This untitled work is a convex, spray-painted disk held a foot or so out from the wall by a central post. Its subtle, tactile surface modulates delicately from center to edge, and it is softly lit from four angles, creating a cloverleaf pattern of shadow. The white center of the disk can seem to lie level with the white wall, so that the eye spends time trying to understand what it sees—what is nearer and what is farther, what is solid and what is immaterial light, or even light’s absence. For Irwin, the result is “this indeterminate physicality with different levels of weight and density, each on a different physical plane. It [is] very beautiful and quite confusing, everything starting and reversing.”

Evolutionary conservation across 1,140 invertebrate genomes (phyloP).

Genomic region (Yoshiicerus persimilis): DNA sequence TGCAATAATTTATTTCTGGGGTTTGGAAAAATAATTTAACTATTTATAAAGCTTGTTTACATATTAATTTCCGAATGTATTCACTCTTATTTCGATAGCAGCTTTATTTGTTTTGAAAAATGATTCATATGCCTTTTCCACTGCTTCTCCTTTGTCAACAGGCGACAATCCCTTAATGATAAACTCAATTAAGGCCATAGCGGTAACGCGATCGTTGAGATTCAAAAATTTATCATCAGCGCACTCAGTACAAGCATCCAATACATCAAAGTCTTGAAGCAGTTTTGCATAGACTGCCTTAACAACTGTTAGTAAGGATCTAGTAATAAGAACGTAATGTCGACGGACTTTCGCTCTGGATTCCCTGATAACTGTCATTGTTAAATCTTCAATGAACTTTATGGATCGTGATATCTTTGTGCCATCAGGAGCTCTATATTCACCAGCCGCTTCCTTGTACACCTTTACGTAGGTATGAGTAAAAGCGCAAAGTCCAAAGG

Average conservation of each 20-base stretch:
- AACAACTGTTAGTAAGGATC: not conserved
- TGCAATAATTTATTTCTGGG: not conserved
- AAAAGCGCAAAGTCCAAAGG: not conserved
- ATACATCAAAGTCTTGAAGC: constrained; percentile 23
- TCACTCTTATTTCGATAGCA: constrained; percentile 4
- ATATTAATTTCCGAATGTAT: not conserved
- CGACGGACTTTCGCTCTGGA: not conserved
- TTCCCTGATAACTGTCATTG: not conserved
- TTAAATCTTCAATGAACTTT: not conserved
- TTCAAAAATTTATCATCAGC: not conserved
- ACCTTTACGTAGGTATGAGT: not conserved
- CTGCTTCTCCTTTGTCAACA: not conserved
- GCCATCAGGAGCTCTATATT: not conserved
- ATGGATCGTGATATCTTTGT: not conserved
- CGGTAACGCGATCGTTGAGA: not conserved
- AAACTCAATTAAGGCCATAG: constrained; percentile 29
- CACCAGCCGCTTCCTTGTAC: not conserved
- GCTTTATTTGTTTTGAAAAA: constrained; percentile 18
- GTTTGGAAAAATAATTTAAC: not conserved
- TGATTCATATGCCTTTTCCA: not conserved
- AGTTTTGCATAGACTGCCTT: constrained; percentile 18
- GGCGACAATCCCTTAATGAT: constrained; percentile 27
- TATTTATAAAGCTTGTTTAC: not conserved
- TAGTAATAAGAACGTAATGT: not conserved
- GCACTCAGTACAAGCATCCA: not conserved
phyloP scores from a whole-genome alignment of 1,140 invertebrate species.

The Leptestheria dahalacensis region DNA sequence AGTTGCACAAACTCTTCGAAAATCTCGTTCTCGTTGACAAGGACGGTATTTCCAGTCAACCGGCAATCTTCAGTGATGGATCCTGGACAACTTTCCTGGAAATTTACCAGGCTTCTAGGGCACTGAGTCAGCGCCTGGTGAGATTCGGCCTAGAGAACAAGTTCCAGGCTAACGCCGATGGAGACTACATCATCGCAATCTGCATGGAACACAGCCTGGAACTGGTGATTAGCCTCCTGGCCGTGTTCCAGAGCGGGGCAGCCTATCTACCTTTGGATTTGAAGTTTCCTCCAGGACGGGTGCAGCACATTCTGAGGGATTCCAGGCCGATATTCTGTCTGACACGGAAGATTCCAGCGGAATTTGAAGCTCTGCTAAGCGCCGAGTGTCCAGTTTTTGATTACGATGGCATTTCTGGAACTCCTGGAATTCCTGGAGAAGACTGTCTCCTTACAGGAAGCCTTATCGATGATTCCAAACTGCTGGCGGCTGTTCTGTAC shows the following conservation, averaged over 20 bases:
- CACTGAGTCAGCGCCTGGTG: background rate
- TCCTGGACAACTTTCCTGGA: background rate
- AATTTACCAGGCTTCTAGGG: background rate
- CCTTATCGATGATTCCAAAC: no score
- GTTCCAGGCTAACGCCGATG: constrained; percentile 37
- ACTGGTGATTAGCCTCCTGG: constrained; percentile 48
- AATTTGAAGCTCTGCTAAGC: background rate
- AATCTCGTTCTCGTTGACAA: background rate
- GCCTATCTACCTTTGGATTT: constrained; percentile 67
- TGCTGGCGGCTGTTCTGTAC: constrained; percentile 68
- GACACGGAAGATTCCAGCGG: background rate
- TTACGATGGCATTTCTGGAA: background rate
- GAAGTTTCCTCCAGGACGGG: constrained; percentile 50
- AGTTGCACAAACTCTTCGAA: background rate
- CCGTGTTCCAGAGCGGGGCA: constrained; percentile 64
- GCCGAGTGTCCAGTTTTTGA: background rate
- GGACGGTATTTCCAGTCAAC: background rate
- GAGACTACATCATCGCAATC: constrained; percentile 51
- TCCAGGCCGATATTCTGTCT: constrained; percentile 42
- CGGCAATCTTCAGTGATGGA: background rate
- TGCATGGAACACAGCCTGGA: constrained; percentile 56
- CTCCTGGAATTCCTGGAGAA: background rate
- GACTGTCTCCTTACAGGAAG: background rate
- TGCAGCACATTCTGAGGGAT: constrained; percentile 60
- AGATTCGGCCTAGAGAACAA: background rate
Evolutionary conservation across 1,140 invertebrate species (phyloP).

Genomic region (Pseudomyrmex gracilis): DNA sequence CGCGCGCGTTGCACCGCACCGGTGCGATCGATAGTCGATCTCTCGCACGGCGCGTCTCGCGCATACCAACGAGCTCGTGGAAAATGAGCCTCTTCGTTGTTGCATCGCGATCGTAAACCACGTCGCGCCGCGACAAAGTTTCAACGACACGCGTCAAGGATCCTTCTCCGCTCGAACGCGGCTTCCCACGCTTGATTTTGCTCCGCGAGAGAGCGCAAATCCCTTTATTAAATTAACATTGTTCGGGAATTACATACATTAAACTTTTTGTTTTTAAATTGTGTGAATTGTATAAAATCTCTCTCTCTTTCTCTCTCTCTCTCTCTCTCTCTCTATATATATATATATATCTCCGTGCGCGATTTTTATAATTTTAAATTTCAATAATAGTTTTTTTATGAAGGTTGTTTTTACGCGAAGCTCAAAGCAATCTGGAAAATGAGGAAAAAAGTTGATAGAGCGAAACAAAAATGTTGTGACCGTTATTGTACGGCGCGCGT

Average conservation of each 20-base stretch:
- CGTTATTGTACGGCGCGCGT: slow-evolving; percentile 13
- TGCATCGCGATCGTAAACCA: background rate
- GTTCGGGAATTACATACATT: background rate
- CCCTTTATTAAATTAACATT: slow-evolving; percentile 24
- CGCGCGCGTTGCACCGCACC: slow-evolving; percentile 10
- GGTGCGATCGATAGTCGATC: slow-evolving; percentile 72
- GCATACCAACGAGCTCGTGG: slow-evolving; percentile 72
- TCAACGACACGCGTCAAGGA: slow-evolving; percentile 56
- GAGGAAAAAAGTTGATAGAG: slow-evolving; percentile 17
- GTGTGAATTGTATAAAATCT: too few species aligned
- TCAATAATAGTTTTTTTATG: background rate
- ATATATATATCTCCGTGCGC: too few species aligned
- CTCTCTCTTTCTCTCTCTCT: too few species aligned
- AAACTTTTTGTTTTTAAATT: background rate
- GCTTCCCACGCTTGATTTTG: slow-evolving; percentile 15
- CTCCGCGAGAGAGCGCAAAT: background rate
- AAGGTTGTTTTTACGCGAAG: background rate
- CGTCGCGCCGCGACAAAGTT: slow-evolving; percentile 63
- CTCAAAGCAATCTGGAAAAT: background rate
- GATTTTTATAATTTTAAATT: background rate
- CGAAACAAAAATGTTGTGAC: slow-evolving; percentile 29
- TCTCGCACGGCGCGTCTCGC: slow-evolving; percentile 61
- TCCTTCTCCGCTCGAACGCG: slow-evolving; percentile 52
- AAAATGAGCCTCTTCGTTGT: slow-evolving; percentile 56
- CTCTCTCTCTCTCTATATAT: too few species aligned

Evading confinement by the rectangle of the conventional painting, Irwin’s disks literally extend past their own boundaries—spread out into their environment, which is as much a part of them as their own substance. The idea, in part, extends the Abstract Expressionist notion of an infinite, all–encompassing, allover field, but with the qualification that for Irwin, “To be an artist is not a matter of making paintings or objects at all. What we are really dealing with is our state of consciousness and the shape of our perceptions.”
Publication excerpt from The Museum of Modern Art , MoMA Highlights, New York: The Museum of Modern Art, revised 2004, originally published 1999, p. 269.